1 Measurement Pre and Post Assessment Questions Bank The measurement questions/activities in this file may assist classroom teachers in determining student understanding and instructional next steps (entry and exit) related to the measurement strand addressed in grades K-6, Ontario Curriculum Grades 1-8, Mathematics. Questions have been constructed to assess students understanding of concepts; as well, mathematical process expectations. These process expectations are embedded in the achievement chart. Each of the process expectations are addressed at the beginning of each grade level in the Ontario Curriculum Grades 1-8, Mathematics. Knowledge and Understanding Concept Understanding Knowledge of content Procedural Fluency Facts, terms, procedural skills, use of tools Thinking Application Communication Problem Solving develop, select, and apply problem-solving strategies as students pose and solve problems and conduct investigations, to help deepen their mathematical understanding; Reflecting demonstrate that students are reflecting on and monitoring their thinking to help clarify their understandings as they complete an investigation or solve a problem; Reasoning and Proving develop and apply reasoning skills to make and investigate conjectures and construct and defend arguments; Selecting Tools and Computational Strategies Select and use a variety of concrete, visual, and electronic learning tools and appropriate computational strategies to investigate mathematical ideas and to solve problems; Connecting Make connections among mathematical concepts and procedures, and relate mathematical ideas to situations or phenomena drawn from other contexts; Communicating Communicate mathematical thinking orally, visually, and in writing, using everyday language, as well as mathematical vocabulary, and a variety of representations, and observing basic mathematical conventions. Representing Create a variety of representations of mathematical ideas ( example: using physical models, pictures, numbers, variables, diagrams, graphs, onscreen dynamic presentations) make connections among them, and apply them to solve problems;
2 Classroom teachers may select questions related to the measurement concepts and Big Ideas, to assist in diagnostic, formative and summative assessment. These questions are not meant to replace assessment tasks related to the measurement unit activities in the primary math resource, Math Makes Sense; rather, these questions may provide additional information to classroom teachers in assessment of and for learning. Each grade level bank consists of questions addressing specific expectations in measurement with classification of mathematical processes involved. In many cases, a question can belong to more than one process. Classroom teachers may choose to use some or all of the questions for their grade level, depending on the overall expectations that will be addressed in a particular unit. The same questions can be used as pre and post assessment questions, with the understanding that these questions will not be taken up or reviewed with students during the course of instruction. Instructions for copying questions from the grade level question bank (PDF files) to Word Perfect are enclosed in this folder. Special thanks and acknowledgement is extended to the staff of Coe Hill Public School, for initiating this project as well as contributing questions and activities for the grade level assessments. Maureen Baraniecki Curriculum Coordinator HPEDSB William Lundy SETS-Mathematics HPEDSB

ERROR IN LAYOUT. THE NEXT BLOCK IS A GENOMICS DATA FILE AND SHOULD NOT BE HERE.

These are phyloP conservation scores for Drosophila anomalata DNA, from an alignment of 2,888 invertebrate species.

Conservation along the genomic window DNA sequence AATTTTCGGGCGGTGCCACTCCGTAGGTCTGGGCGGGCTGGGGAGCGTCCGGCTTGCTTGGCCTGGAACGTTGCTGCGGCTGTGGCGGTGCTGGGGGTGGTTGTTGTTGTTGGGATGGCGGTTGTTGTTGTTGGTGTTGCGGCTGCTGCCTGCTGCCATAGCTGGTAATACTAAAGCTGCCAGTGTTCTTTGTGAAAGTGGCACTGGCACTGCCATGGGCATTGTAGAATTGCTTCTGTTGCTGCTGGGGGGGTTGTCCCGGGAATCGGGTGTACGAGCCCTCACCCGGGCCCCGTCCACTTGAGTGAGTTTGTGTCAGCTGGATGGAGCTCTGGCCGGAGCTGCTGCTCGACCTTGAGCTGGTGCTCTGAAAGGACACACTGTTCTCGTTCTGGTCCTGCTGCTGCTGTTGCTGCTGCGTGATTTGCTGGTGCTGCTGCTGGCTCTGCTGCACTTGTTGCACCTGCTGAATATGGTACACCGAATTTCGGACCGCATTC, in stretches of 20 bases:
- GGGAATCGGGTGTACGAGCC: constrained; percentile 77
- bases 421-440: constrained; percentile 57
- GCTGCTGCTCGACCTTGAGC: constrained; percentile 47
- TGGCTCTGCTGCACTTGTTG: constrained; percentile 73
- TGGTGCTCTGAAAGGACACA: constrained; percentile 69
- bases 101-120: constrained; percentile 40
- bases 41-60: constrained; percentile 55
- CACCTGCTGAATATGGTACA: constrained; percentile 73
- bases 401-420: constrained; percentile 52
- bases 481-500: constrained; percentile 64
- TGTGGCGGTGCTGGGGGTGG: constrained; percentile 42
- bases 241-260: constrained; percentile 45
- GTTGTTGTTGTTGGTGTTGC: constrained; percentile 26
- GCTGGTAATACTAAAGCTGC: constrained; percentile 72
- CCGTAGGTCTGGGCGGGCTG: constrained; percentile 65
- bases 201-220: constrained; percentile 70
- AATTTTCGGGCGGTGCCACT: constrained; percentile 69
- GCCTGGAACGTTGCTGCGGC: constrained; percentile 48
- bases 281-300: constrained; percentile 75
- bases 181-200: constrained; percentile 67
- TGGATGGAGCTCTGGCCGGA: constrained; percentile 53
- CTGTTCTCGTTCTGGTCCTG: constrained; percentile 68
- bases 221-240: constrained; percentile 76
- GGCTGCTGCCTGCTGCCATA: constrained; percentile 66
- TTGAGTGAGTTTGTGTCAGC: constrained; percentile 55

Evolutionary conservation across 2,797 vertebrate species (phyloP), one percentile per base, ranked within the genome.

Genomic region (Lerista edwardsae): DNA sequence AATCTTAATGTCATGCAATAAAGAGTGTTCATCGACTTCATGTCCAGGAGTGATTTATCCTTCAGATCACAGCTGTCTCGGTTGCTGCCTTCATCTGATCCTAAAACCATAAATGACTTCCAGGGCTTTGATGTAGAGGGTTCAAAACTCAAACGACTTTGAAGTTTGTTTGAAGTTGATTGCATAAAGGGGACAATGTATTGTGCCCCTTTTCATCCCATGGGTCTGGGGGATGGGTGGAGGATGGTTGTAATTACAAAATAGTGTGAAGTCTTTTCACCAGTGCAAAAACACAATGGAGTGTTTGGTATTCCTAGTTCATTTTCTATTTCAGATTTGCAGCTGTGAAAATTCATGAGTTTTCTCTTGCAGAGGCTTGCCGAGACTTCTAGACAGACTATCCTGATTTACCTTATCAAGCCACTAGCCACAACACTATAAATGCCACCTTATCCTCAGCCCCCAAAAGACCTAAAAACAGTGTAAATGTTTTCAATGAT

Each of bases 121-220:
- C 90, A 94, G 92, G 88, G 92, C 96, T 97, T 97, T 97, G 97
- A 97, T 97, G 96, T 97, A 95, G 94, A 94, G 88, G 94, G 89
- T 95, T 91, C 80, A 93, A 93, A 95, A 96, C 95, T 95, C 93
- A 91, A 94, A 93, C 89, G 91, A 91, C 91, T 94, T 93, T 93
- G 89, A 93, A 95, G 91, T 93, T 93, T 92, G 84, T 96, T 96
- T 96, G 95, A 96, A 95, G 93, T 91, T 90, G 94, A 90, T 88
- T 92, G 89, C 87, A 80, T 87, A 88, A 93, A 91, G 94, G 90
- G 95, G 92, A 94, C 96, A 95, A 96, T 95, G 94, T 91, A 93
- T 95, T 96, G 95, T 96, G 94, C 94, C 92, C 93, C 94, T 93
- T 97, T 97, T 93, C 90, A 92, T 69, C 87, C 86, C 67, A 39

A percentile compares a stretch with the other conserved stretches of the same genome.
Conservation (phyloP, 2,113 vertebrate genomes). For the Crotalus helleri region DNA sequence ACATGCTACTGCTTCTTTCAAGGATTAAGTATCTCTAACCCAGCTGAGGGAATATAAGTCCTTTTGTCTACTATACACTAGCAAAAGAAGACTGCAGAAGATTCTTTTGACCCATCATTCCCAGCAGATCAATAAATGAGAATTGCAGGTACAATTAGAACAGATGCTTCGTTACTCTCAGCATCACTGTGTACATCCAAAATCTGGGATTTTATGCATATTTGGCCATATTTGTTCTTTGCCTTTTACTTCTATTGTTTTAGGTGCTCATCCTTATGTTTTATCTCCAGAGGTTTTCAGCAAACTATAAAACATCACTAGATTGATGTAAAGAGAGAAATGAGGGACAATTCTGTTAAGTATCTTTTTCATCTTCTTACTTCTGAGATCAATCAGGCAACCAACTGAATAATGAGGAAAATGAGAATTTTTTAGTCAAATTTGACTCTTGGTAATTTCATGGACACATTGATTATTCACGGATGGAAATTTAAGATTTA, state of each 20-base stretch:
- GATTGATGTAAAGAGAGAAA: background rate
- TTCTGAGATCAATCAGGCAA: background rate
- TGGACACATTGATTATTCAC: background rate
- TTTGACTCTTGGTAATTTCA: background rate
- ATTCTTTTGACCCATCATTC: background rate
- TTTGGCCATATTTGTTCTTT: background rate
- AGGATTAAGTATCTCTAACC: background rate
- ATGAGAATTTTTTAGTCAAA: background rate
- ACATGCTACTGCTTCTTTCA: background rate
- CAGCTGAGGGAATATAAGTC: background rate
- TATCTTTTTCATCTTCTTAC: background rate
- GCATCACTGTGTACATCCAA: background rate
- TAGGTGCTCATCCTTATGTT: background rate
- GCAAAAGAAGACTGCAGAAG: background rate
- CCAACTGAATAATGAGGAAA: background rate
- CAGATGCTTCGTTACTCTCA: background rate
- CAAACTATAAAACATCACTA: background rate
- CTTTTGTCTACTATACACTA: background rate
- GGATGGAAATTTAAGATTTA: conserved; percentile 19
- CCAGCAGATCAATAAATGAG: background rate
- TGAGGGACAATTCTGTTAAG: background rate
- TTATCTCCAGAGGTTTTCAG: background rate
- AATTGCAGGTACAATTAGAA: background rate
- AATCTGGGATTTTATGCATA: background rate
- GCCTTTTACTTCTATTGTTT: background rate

3 Grade 4 Measurement Pre and Post Assessement Overall Expectations: 4m 38 estimate, measure, and record length, height, and distance, using standard units 4m 39 determine the relationships among units and measurable attributes, including the area and perimeter of rectangles. Attributes, Units, and Measurement Sense 4m40 estimate, measure, and record length, height, and distance, using standard units 4m41 draw items using a ruler, given specific lengths in millimeters or centimeters 4m42 estimate, measure and represent time intervals to the nearest minute 4m43 estimate and determine elapsed time, with and without using a time line, given the durations of events expressed in five-minute intervals, hours, days, weeks, months or years. 4m44 estimate, measure, using a variety of tools and strategies, and record the perimeter and area of polygons 4m45 estimate, measure, and record the mass of objects using the standard units of the kilogram and the gram 4m46 estimate, measure and record the capacity of containers using standard units of the litre and milliliter 4m47 estimate, measure using concrete materials, and record volume, and relate volume to the space taken up by an object Measurement Relationships 4m48 describe, through investigation, the relationship between various units of length 4m49 select and justify the most appropriate standard unit to measure the side lengths and perimeters of various polygons 4m50 determine, through investigation, the relationship between the side lengths of a rectangle and its perimeter and area 4m51 pose and solve meaningful problems that require the ability to distinguish perimeter and area